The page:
Nick Hoile is an Account Director at MHP Health and a Conservative Party member in Dulwich and West Norwood. He writes here in a personal capacity.   

Labour sailed into the General Election with a double-digit lead on the NHS. Lord Ashcroft’s polling found that nearly half (47 per cent) of voters said Labour had the best approach to the health service, a full 18 points ahead of the Conservatives.

Ed Miliband and Andy Burnham seized their opportunity. They drew up a distasteful plan to ‘weaponise the NHS’. They attacked ‘the Tory cuts plan’ and warned of ‘more Tory privatisation’.  They claimed that ‘the NHS as you know it cannot survive five more years of David Cameron’.

Thankfully, their cynical ‘save the NHS’ campaign did not fool the voters on whose support they had relied. The Conservative message that a strong NHS relied on a strong economy rang true, and the Tory campaign successfully highlighted Labour’s failures in Wales and Mid-Staffs.

But we should not be complacent. A lack of confidence in the Conservatives’ record on the NHS – and, worse, concern about our motives – remains a key strategic weakness for the party. To continue to grow the Conservative family we need to demonstrate both our good intentions and the benefits of our NHS plan.

The NHS is already working to deliver the Five Year Forward View, the next wave of much-needed health reforms that are being implemented quietly without the need for major new legislation. While the heavy lifting is being done behind the scenes, there is an opportunity for the Government to present a bold NHS ‘retail offer’ to win over the doubters.

But what could be done without breaking the bank? Here are six ‘pro-patient’ policy ideas:

  • Take on the trade unions to deliver the manifesto commitment of a truly seven-day NHS, and go further by requiring more early morning and late evening opening as part of the same contract negotiation.  People rightly expect some health services – particularly general practice, primary care, and public health – to be available when they want to use them, not when it is convenient for the NHS to provide them.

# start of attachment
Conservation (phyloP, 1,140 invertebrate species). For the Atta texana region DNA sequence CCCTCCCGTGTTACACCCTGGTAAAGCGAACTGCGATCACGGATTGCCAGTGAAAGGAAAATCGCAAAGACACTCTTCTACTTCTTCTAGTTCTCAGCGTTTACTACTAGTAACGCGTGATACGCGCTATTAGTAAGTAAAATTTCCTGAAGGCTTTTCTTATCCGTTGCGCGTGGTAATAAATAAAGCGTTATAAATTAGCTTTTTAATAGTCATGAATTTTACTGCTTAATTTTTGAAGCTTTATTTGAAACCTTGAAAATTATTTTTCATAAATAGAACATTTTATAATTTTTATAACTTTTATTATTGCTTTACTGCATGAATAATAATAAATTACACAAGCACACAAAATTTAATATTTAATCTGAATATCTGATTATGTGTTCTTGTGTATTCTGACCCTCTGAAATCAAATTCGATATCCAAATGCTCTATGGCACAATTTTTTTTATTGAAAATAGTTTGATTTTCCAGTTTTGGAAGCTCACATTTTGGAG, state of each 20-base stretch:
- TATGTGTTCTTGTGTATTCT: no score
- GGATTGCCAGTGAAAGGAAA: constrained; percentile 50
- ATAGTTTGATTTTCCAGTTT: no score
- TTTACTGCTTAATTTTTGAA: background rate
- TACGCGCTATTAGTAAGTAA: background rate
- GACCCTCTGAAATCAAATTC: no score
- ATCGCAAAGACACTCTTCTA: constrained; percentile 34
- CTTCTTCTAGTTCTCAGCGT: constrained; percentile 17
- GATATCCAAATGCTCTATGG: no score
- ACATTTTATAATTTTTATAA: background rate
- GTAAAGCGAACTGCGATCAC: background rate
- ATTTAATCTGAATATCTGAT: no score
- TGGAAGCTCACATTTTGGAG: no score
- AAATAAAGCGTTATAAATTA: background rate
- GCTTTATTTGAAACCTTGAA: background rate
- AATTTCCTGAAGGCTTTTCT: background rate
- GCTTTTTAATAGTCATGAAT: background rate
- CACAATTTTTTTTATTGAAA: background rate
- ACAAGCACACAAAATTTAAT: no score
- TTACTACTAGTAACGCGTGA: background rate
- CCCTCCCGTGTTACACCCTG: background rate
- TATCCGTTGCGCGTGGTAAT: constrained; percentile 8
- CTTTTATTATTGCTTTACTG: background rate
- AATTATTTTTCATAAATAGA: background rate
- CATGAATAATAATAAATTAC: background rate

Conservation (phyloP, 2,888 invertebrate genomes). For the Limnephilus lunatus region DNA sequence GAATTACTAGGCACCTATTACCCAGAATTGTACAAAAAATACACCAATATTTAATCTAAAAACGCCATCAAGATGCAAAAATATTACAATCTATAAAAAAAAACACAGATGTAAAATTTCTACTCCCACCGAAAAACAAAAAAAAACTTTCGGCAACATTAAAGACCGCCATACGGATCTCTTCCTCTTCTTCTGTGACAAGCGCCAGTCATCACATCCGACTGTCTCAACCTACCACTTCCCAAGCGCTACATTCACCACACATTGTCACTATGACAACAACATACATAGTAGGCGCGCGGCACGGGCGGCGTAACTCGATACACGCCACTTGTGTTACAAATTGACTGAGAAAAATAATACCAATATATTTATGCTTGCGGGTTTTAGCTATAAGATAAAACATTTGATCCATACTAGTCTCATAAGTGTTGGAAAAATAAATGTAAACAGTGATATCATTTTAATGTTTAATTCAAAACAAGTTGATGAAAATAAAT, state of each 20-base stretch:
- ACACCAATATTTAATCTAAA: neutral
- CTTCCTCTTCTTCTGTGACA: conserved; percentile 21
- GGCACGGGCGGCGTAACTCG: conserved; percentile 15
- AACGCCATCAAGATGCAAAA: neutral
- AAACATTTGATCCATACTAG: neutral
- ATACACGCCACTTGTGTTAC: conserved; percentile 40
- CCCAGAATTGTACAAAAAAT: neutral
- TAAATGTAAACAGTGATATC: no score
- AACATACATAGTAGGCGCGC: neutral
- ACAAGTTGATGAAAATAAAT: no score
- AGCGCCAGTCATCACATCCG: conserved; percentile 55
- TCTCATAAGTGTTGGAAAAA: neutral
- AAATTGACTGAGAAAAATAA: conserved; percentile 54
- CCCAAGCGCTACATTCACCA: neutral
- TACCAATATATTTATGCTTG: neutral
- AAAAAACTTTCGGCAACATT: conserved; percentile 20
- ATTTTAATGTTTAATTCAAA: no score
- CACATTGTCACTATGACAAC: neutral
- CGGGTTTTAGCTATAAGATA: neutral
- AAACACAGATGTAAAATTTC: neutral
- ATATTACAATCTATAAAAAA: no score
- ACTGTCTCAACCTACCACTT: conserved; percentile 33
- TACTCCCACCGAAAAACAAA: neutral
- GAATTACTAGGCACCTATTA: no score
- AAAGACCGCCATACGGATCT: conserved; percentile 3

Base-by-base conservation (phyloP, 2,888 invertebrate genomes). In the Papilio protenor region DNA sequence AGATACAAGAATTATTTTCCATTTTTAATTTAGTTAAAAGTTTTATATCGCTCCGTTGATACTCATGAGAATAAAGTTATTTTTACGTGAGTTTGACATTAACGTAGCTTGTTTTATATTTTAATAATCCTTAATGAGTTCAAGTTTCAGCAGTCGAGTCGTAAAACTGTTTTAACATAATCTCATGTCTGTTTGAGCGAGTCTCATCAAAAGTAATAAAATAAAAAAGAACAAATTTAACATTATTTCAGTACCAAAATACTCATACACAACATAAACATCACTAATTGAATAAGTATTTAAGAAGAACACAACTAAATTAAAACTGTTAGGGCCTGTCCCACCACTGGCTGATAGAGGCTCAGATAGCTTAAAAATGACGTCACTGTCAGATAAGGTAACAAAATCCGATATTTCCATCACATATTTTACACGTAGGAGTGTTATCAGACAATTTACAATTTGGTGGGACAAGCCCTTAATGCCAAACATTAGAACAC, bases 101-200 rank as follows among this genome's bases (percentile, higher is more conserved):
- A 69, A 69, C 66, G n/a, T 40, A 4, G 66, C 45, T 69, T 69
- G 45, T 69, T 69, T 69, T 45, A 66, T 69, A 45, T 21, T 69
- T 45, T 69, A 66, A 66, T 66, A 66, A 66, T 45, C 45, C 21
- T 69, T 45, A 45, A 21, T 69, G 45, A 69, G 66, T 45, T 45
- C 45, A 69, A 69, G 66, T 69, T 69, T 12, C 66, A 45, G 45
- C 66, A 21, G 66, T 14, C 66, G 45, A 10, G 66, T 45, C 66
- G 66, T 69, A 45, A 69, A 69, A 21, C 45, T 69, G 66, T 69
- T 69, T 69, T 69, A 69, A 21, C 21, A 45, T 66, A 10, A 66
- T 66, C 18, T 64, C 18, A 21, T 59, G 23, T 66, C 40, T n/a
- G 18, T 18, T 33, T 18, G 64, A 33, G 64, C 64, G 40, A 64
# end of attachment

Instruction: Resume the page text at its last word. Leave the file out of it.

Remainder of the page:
• Promote and extend patient choice of GP practices.  Thanks to the Coalition, since January people have been free to register with a GP practice wherever they choose. This has enabled people to see a doctor near their workplace or their children’s schools, and has freed people living in poorer areas from the second class services they were previously trapped with.  Patient choice should be more heavily publicised, and the number of participating GP practices greatly expanded.
  • Freeze the prescription charge.  The prescription charge (£8.20 per item) is a regressive ‘treatment tax’ that Scotland, Wales, and Northern Ireland have rightly scrapped. It is unlikely the Government could justify the £500 million a year needed to scrap the charge outright in England, but a freeze for the duration of the Parliament would be inexpensive and send an important message that the Conservatives are on patients’ side.
  • Guarantee access to the most clinically and cost-effective treatments for all. The National Institute for Health and Care Excellence (NICE) is a world leader in assessing the clinical and cost-effectiveness of new treatments. But in some parts of the country the NHS does not always implement NICE’s recommendations in full, leaving some patients to go without new drugs or procedures that would save lives and save money. The Government has successfully negotiated the first cap on growth in the drugs budget, and we now need stronger rules to guarantee equal access to the full range of cost-effective treatments recommended by NICE.
  • Shift the debate on immigration and the NHS. Conservatives should want British people to have the best healthcare in the world, and that means recruiting the very best nurses, doctors, and scientists we can find. About 20 per cent of the current NHS workforce is non-British, and if we need to supplement our home-grown talent we should be unapologetic in bringing the brightest and the best healthcare professionals to our shores. Immigrants coming to fill critical NHS roles should be separately reported from headline immigration figures.
  • Create a Department of Health and Social Care. The Government’s flagship social care policy of capping costs at £72,000 has been delayed until 2020. To prove that Conservatives remain on the side of older people and their families, the Department of Health should become the Department of Health and Social Care. The move would better reflect the existing remit of the department, which already has a Minister for Social Care, and put social care on a par with health in political parlance for the first time.

Conservatives can deliver a better NHS for all – and building confidence and trust in our approach will be a key part of helping the party return with a majority in 2020 and beyond.